When Ponyo, a 2-year-old cat from Dublin was recovered in Reno before her owners even realized she was missing, much of the credit went to a tiny microchip embedded beneath Ponyo's skin.
The chip, about the size of a grain of rice, contained contact information for Ponyo's owners and, once the chip was scanned, led to the safe return of the wandering cat.
I just love happy endings but sadly, there aren't enough of them. And sadder yet is when someone goes to the trouble of chipping their animal, and then doesn't follow through by registering the pet and keeping the information current.
That's a big problem, says Gary MacPhee, director and general manager of HomeAgain, one of the oldest and largest pet microchip companies in the United States.
Whether owners don't understand the need to provide the information or it isn't clearly explained when a rescued animal is adopted, a lot of pets are missing their chance at a safe return.
"It's the lost pet's best chance of getting home," MacPhee says.
Getting your pet chipped is a pretty simple to do and not greatly expensive. Most of the adoption organizations and shelters automatically are chipping pets and adding the cost onto adoption fee, just as they do the costs of neutering, vaccinations and health care.
Many breeders also are routinely chipping their animals, MacPhee says.
If you have a pet that needs a chip, ask your veterinarian. Cost
According to a 2011-12 American Pet Product Association pet owners survey, one in four dogs are microchipped while just one of every eight cats have the device.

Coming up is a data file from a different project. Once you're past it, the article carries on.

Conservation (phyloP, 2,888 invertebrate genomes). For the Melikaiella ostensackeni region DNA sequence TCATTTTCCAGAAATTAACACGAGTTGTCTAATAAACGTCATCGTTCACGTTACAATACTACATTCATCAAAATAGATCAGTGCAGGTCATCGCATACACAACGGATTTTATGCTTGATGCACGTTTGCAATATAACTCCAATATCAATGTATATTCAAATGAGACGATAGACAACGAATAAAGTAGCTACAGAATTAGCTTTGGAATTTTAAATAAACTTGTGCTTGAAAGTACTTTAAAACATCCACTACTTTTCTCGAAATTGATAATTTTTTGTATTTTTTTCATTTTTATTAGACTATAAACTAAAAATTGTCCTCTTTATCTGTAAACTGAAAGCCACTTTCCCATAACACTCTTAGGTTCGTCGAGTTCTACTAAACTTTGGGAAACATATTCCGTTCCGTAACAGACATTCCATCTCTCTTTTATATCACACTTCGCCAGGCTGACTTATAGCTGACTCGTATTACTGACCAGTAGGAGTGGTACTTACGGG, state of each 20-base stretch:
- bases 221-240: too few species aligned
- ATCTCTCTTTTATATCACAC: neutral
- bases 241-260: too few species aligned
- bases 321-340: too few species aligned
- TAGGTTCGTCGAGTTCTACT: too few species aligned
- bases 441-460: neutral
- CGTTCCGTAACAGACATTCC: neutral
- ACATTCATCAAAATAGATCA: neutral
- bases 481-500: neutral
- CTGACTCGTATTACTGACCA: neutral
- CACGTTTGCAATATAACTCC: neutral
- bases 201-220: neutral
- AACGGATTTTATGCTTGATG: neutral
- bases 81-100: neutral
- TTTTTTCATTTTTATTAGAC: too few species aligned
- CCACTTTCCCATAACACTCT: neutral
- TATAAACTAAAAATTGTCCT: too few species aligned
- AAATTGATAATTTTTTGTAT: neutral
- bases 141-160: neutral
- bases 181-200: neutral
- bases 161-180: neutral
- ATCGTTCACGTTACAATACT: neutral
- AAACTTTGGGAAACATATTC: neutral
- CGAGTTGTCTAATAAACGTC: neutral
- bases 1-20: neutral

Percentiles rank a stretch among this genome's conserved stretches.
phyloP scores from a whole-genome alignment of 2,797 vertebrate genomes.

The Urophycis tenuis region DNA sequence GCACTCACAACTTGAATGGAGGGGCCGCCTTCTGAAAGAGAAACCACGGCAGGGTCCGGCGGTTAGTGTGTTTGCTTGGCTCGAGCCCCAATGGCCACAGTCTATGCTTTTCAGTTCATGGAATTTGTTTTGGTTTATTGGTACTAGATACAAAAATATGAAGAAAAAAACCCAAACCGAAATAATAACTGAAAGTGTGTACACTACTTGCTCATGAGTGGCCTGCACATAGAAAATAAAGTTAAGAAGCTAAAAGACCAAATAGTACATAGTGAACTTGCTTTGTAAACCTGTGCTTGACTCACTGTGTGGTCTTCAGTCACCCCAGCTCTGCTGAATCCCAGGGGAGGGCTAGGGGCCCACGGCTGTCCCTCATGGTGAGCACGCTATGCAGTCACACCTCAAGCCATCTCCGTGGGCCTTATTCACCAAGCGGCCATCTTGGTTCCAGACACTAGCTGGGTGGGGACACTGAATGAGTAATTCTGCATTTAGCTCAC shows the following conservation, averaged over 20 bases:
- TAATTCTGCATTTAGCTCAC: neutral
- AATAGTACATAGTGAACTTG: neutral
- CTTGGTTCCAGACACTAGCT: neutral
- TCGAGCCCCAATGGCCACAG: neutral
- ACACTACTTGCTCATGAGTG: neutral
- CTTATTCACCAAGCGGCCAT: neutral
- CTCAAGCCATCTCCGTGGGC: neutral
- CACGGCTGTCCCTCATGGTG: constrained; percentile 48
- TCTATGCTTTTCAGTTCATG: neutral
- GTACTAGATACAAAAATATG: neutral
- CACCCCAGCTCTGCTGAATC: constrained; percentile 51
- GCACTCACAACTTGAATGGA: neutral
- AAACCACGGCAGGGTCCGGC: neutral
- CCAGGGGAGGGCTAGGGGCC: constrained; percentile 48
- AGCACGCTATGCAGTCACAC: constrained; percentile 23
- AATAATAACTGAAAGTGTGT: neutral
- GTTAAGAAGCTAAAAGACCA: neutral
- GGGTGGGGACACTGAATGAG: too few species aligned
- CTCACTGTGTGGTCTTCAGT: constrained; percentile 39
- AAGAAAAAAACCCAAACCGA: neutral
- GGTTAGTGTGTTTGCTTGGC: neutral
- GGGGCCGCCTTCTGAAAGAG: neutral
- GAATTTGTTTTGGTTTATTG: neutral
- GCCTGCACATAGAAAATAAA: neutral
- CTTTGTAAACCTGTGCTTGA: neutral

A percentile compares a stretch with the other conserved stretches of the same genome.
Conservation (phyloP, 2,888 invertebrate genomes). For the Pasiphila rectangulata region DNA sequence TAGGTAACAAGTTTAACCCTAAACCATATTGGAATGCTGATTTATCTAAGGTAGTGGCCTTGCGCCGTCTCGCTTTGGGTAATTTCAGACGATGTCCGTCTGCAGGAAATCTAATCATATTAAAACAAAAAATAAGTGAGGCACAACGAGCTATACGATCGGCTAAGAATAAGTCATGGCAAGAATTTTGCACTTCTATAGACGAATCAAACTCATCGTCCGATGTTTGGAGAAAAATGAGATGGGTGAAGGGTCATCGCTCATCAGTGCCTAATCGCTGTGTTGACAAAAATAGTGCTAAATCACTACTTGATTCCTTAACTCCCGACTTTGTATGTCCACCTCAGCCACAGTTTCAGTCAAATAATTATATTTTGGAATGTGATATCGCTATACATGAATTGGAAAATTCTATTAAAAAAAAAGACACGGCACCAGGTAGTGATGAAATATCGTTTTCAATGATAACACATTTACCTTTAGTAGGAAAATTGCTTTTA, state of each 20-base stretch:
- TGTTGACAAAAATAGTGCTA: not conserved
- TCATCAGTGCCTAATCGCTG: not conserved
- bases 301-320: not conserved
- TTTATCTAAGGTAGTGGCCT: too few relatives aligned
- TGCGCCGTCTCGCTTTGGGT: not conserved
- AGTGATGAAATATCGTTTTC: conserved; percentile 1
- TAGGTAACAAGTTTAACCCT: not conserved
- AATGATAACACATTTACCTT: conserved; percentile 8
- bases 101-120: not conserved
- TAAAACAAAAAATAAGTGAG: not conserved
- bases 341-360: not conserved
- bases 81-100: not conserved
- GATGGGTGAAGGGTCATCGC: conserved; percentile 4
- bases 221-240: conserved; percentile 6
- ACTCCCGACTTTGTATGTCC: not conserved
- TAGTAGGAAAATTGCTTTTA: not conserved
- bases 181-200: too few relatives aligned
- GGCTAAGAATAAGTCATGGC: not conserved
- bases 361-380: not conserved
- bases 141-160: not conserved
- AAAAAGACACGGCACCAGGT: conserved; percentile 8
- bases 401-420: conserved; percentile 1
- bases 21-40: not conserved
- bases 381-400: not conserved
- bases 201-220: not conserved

Given the ability to so quickly identify a lost pet, it's surprising not more animals have them. A lot of my friends who love their pets as much as I love mine, don't have chips because the thought just never occurred to them. After all, we all believe ourselves responsible pet owners who would never let their pet go missing. But mishaps happen.
Take Gene and Kathy Sakahara of Gilroy. Their daughter was keeping their Chihuahua-corgi mix dog, Molly, while they were on vacation. When the gardener accidentally left a back gate open, Molly slipped out and was gone.
But five weeks later, Molly was back home, thanks to a microchip.
That's why it's so important to register those chips.
Once the pet is found, a vet or animal control officer uses a scanner on the pet -- sort of like a handheld grocery scanner -- to reveal a code. A call to the registry sets things in motion.
The most common misunderstanding about the chip, MacPhee says, is that it acts like GPS, allowing you to track your missing pet. It doesn't. And as good as the chips are, the pet still needs to be found by someone and brought -- if it can be done safely to pet and rescuer -- to a vet's office or animal shelter.
Janice Ward of San Ramon recently spotted a small lost dog wandering her neighborhood. She took it to her vet to be scanned, but when the company accessed records and called the owners, it was learned that the dog had been surrendered to a shelter and the new owner had not updated the information.
Ward eventually found the owner the old-fashioned way, hanging posters around the neighborhood, but they were lucky.
If you don't have your pet chipped, consider it. And to read some happy ending stories, go to www.HomeAgain.com. They have a million of them.
Contact Joan Morris at firstname.lastname@example.org; or P.O. Box 8099, Walnut Creek, CA 94596.